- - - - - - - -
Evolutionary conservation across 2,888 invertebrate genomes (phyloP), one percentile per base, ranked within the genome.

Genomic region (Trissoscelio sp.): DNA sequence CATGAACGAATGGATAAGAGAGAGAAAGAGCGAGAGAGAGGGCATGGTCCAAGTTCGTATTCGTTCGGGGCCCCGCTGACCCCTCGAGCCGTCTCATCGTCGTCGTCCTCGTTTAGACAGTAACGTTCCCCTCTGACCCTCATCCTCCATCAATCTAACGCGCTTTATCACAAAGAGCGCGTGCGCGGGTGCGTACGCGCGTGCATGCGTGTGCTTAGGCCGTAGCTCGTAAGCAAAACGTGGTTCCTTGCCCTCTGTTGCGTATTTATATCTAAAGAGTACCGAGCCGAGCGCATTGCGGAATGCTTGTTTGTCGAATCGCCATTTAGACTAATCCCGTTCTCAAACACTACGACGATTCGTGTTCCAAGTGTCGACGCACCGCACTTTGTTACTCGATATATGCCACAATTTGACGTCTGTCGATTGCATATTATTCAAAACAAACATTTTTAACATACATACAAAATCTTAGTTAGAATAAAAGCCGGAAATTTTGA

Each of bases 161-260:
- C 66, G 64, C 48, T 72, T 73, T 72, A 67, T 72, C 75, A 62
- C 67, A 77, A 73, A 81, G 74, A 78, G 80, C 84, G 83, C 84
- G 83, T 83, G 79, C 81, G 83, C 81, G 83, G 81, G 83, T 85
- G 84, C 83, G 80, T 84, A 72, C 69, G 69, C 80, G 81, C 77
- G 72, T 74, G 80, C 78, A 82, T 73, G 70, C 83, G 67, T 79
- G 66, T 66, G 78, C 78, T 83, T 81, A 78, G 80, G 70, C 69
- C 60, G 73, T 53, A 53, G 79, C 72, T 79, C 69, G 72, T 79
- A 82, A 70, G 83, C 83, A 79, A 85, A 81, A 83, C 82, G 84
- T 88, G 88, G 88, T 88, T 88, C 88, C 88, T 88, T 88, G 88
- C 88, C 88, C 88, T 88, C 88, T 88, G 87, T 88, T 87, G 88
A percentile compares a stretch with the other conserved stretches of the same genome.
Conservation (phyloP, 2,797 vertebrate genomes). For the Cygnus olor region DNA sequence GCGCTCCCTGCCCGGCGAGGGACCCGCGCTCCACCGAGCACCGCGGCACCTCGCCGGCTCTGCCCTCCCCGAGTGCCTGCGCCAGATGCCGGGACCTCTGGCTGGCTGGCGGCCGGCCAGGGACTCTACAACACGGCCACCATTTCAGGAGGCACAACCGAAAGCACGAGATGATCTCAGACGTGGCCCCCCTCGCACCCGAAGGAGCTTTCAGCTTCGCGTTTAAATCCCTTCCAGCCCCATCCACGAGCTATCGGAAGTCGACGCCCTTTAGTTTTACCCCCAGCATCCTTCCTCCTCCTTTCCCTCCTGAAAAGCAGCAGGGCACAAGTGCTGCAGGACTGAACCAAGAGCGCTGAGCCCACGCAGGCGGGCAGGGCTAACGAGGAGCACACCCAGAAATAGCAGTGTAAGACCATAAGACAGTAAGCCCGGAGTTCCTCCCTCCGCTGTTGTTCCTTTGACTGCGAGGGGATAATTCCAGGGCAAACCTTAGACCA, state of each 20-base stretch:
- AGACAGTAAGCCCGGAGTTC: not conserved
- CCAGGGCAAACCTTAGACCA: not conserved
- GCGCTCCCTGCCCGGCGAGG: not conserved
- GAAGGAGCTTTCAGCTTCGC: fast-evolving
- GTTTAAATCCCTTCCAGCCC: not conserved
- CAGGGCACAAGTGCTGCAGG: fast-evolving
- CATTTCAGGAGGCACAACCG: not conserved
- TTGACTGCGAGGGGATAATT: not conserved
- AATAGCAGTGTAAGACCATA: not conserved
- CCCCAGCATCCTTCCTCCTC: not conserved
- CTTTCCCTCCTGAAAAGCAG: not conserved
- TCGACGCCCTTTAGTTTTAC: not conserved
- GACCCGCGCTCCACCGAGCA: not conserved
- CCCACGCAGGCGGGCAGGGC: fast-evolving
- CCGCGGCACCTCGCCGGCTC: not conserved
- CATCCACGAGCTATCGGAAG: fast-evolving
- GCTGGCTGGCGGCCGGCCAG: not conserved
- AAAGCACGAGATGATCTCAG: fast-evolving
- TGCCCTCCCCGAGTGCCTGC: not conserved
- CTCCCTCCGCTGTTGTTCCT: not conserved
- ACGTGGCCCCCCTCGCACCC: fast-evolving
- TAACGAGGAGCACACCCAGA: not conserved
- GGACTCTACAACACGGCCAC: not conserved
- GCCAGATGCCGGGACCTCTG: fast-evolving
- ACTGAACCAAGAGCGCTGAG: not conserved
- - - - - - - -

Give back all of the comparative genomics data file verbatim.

Evolutionary conservation across 2,888 invertebrate genomes (phyloP), one percentile per base, ranked within the genome.

Genomic region (Trissoscelio sp.): DNA sequence CATGAACGAATGGATAAGAGAGAGAAAGAGCGAGAGAGAGGGCATGGTCCAAGTTCGTATTCGTTCGGGGCCCCGCTGACCCCTCGAGCCGTCTCATCGTCGTCGTCCTCGTTTAGACAGTAACGTTCCCCTCTGACCCTCATCCTCCATCAATCTAACGCGCTTTATCACAAAGAGCGCGTGCGCGGGTGCGTACGCGCGTGCATGCGTGTGCTTAGGCCGTAGCTCGTAAGCAAAACGTGGTTCCTTGCCCTCTGTTGCGTATTTATATCTAAAGAGTACCGAGCCGAGCGCATTGCGGAATGCTTGTTTGTCGAATCGCCATTTAGACTAATCCCGTTCTCAAACACTACGACGATTCGTGTTCCAAGTGTCGACGCACCGCACTTTGTTACTCGATATATGCCACAATTTGACGTCTGTCGATTGCATATTATTCAAAACAAACATTTTTAACATACATACAAAATCTTAGTTAGAATAAAAGCCGGAAATTTTGA

Each of bases 161-260:
- C 66, G 64, C 48, T 72, T 73, T 72, A 67, T 72, C 75, A 62
- C 67, A 77, A 73, A 81, G 74, A 78, G 80, C 84, G 83, C 84
- G 83, T 83, G 79, C 81, G 83, C 81, G 83, G 81, G 83, T 85
- G 84, C 83, G 80, T 84, A 72, C 69, G 69, C 80, G 81, C 77
- G 72, T 74, G 80, C 78, A 82, T 73, G 70, C 83, G 67, T 79
- G 66, T 66, G 78, C 78, T 83, T 81, A 78, G 80, G 70, C 69
- C 60, G 73, T 53, A 53, G 79, C 72, T 79, C 69, G 72, T 79
- A 82, A 70, G 83, C 83, A 79, A 85, A 81, A 83, C 82, G 84
- T 88, G 88, G 88, T 88, T 88, C 88, C 88, T 88, T 88, G 88
- C 88, C 88, C 88, T 88, C 88, T 88, G 87, T 88, T 87, G 88
A percentile compares a stretch with the other conserved stretches of the same genome.
Conservation (phyloP, 2,797 vertebrate genomes). For the Cygnus olor region DNA sequence GCGCTCCCTGCCCGGCGAGGGACCCGCGCTCCACCGAGCACCGCGGCACCTCGCCGGCTCTGCCCTCCCCGAGTGCCTGCGCCAGATGCCGGGACCTCTGGCTGGCTGGCGGCCGGCCAGGGACTCTACAACACGGCCACCATTTCAGGAGGCACAACCGAAAGCACGAGATGATCTCAGACGTGGCCCCCCTCGCACCCGAAGGAGCTTTCAGCTTCGCGTTTAAATCCCTTCCAGCCCCATCCACGAGCTATCGGAAGTCGACGCCCTTTAGTTTTACCCCCAGCATCCTTCCTCCTCCTTTCCCTCCTGAAAAGCAGCAGGGCACAAGTGCTGCAGGACTGAACCAAGAGCGCTGAGCCCACGCAGGCGGGCAGGGCTAACGAGGAGCACACCCAGAAATAGCAGTGTAAGACCATAAGACAGTAAGCCCGGAGTTCCTCCCTCCGCTGTTGTTCCTTTGACTGCGAGGGGATAATTCCAGGGCAAACCTTAGACCA, state of each 20-base stretch:
- AGACAGTAAGCCCGGAGTTC: not conserved
- CCAGGGCAAACCTTAGACCA: not conserved
- GCGCTCCCTGCCCGGCGAGG: not conserved
- GAAGGAGCTTTCAGCTTCGC: fast-evolving
- GTTTAAATCCCTTCCAGCCC: not conserved
- CAGGGCACAAGTGCTGCAGG: fast-evolving
- CATTTCAGGAGGCACAACCG: not conserved
- TTGACTGCGAGGGGATAATT: not conserved
- AATAGCAGTGTAAGACCATA: not conserved
- CCCCAGCATCCTTCCTCCTC: not conserved
- CTTTCCCTCCTGAAAAGCAG: not conserved
- TCGACGCCCTTTAGTTTTAC: not conserved
- GACCCGCGCTCCACCGAGCA: not conserved
- CCCACGCAGGCGGGCAGGGC: fast-evolving
- CCGCGGCACCTCGCCGGCTC: not conserved
- CATCCACGAGCTATCGGAAG: fast-evolving
- GCTGGCTGGCGGCCGGCCAG: not conserved
- AAAGCACGAGATGATCTCAG: fast-evolving
- TGCCCTCCCCGAGTGCCTGC: not conserved
- CTCCCTCCGCTGTTGTTCCT: not conserved
- ACGTGGCCCCCCTCGCACCC: fast-evolving
- TAACGAGGAGCACACCCAGA: not conserved
- GGACTCTACAACACGGCCAC: not conserved
- GCCAGATGCCGGGACCTCTG: fast-evolving
- ACTGAACCAAGAGCGCTGAG: not conserved